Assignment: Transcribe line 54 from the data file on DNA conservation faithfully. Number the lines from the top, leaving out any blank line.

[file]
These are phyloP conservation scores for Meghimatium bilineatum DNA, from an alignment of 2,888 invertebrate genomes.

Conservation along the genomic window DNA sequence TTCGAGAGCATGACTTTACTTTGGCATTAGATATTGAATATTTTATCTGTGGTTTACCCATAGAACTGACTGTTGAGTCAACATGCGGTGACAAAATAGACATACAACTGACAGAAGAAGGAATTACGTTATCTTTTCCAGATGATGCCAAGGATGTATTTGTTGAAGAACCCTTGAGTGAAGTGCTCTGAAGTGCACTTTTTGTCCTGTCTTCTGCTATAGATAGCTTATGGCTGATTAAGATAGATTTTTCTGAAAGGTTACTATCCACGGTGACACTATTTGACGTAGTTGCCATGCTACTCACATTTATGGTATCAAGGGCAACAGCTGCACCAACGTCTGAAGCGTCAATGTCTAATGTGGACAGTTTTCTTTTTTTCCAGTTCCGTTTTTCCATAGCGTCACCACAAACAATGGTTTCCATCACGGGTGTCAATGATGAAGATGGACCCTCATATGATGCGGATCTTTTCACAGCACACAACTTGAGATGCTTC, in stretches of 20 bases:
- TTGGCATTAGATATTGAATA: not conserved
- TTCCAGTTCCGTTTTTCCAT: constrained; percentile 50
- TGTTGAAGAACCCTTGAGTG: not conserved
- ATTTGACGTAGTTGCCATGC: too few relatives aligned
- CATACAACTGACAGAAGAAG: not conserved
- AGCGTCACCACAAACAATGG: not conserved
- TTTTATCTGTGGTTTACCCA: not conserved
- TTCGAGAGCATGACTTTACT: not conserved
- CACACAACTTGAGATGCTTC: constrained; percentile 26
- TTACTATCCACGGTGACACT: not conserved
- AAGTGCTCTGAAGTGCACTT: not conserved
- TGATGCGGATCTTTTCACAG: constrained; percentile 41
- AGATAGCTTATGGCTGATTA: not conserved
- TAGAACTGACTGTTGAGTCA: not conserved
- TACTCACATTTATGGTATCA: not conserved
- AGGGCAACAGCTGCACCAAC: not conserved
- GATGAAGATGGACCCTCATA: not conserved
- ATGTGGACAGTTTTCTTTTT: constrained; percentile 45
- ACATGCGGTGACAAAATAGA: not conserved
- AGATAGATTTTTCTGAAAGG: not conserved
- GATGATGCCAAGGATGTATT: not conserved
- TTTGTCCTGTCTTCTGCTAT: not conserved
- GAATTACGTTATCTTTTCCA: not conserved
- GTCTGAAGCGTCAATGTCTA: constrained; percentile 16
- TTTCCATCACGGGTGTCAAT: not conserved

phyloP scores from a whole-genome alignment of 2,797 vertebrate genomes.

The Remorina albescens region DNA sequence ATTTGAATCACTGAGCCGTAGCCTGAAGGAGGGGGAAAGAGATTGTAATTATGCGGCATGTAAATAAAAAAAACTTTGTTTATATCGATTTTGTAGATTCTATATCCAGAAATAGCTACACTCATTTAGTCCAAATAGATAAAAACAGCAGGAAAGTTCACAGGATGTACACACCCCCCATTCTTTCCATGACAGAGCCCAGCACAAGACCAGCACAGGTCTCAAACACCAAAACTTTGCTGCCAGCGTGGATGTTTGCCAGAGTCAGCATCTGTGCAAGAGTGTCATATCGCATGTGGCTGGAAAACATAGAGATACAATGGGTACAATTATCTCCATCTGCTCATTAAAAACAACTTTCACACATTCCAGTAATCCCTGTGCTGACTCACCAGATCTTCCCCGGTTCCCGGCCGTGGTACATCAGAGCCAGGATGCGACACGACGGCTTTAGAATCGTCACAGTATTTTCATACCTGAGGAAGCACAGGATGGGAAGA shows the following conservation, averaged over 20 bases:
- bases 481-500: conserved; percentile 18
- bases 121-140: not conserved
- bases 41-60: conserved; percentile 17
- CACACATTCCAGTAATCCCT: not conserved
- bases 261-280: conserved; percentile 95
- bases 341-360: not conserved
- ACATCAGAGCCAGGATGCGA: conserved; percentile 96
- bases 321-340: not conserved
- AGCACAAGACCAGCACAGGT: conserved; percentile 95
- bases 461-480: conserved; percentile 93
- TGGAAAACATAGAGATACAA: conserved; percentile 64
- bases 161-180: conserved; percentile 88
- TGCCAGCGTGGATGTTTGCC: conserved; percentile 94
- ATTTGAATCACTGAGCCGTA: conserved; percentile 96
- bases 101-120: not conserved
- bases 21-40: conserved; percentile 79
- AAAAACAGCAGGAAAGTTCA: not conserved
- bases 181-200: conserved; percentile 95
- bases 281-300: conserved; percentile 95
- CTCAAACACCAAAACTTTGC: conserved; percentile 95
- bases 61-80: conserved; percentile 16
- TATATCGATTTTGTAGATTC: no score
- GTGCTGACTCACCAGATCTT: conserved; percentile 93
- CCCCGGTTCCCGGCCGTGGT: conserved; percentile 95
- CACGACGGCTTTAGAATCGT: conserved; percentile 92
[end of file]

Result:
- CACGACGGCTTTAGAATCGT: conserved; percentile 92